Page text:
Pro Bike Check // Sam Blenkinsop’s Norco Aurum HSP
Style. Speed. Smiles. Just few words that go with Sam Blenkinsop like a lock and a key. His new Norco race rig is one that has had many wanting to know more. So who are we to not let you know! We caught up with Sam to go through his take on setting a bike up to hit anything at warp speed.
Sam Blenkinsop congratulates Brook MacDonald after the downhill race at the Crankworx FMBA Slopestyle World Championship in Rotorua, New Zealand on March 22, 2019. // Graeme Murray/Red Bull Content Pool // AP-1YT23YZJH1W11 // Usage for editorial use only // Please go to www.redbullcontentpool.com for further information. //
AGE: 30 Hometown: Christchurch, NZ
HOME ‘TRAILS’: Closest trails are Port Hills but love going out to Craigieburn too.
SPONSORS: Norco, SRAM, RockShox, Kenny, Bluegrass, Deity, Schwalbe, Novatec, FiveTen, 100%, e-Thirteen.
We’ve seen you riding prototype frames for quite a while and then mid-way through this year Norco finally put the Aurum HSP into production. Does that mean you’re riding a stock frame now then?
Sure does, I’ve been on the stock frame ever since the bike was released.
Obviously the new HSP features a rather complex looking frame design, linkage and chain route, can you tell us a bit about how it all makes sense and works so well?
The high single pivot design is what makes the bike work so well! Put quite simply, unlike most DH bikes the HSP absolutely bloody loves eating up square edge hits like rocks and roots. That makes my job a lot easier to hold on and focus on hitting my lines. The bike pretty much just does all the work! haha.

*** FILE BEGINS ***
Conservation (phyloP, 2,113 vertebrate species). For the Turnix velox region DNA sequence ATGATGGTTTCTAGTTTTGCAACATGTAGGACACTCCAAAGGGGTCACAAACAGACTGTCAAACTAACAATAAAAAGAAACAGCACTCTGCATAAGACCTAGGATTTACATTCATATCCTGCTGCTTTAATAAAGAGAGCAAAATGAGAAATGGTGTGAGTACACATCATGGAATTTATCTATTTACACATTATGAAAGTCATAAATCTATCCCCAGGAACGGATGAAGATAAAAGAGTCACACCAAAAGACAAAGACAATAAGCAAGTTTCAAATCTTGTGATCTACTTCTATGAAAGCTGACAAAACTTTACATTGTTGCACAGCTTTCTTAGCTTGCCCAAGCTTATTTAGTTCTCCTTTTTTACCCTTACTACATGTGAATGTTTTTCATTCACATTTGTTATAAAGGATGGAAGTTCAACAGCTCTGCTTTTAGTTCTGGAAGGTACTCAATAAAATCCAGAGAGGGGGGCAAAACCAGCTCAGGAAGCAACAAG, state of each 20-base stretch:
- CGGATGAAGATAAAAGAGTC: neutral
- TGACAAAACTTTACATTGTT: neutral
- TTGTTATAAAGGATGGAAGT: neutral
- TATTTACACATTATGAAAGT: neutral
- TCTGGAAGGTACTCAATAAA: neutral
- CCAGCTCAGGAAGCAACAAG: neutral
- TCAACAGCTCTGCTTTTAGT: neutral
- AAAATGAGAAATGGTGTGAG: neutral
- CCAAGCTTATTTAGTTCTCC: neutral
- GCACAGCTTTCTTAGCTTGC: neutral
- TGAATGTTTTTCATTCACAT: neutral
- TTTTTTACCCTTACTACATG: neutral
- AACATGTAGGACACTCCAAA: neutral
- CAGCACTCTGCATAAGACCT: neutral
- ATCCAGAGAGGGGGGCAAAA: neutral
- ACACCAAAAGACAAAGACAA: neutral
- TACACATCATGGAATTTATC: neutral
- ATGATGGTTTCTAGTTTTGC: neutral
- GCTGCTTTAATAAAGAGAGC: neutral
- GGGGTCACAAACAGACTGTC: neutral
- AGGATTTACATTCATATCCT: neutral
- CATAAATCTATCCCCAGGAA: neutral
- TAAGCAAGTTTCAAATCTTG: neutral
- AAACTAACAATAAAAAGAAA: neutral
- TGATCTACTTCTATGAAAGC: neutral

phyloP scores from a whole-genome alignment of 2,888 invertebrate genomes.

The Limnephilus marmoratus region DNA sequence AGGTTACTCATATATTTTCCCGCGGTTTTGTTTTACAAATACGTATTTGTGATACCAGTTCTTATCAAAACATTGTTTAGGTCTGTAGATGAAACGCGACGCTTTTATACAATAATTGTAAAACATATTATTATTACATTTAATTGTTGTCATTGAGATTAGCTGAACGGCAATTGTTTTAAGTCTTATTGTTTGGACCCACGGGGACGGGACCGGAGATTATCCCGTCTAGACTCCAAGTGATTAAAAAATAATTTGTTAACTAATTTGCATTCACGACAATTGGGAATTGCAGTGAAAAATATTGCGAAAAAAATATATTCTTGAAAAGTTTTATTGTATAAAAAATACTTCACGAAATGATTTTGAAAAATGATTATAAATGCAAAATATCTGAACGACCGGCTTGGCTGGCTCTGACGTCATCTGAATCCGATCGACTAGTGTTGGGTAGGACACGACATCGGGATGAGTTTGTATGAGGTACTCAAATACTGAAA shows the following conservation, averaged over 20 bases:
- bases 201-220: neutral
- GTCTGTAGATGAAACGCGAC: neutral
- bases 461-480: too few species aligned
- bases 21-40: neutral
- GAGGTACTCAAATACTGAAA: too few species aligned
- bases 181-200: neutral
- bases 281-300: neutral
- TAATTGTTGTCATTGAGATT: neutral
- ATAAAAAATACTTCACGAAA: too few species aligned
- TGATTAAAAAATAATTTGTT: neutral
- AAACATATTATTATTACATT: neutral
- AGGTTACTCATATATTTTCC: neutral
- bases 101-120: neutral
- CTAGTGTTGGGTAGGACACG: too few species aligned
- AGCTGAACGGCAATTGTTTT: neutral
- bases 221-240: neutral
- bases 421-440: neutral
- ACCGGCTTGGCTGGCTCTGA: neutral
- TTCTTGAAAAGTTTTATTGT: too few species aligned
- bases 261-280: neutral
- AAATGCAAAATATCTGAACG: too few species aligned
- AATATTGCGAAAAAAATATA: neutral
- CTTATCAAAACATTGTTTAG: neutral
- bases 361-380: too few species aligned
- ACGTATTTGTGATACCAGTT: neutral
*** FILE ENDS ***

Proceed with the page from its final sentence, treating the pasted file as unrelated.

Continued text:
When you’re charging down a trail is the bike quite quiet or does it make a lot of noise?
Nah bro, she rides really quiet, no chain slap, all you can hear is the tyres clinging to the ground.
The bike is offered in 29” and 27.5” wheel sizing, but you’ve been sticking with the 29” so far this year, right?
Sam: Yep I’ve been all about the 29’er, it’s awesome so why would I change?
How tall are you mate?
I am 185cm (6 foot).
The reason I asked is that we’ve noticed you’ve been riding a size XL frame, and then when you add on those big 29” wheels, man that is a lot of bike. Are you still able to throw it around and cut shapes out there on the trails?
To be honest, yeah, when I first got on the XL and rode around the car park I definitely thought ‘geez this is a big rig!’ but as soon as I got on the trail I was like; “what have I been doing on asize large all this time? The XL feels way better!” My times were immediately faster too. The XL has way more room for me to move about and throw the bike around. It just feels a lot more stable and I can now throw it in to corners a lot harder.
Rad. It seems like a lot of people are riding bigger frame sizes this way for similar reasons. Right, so, both the front and rear ends of the bike are carbon, plus you’ve got the ‘air’ BoXXer fork up front on there, what is the total weight of your bike do you know?
It’s right around 16kg. It could be a heap lighter but I actually prefer the feel and security of having more weight in the wheels on my bikes so I run them tougher than most.
You’re one of the few World Cup racers that will rarely wear gloves. How come and what grips do you run?
Ha, yeah I just prefer the feel of that connection to the bars. Grip’s wise I run Deity Knuckleduster which in my opinion are the best grips out there for riders like me that don’t like wearing a pair of hand warmers!
Frame size // XL
Forks: RockShox BoXXer World Cup with Debonair tech
Travel // 200mm
Headtube angle // 62.5°
Rear shock // RockShox Super Deluxe Coil RC World Cup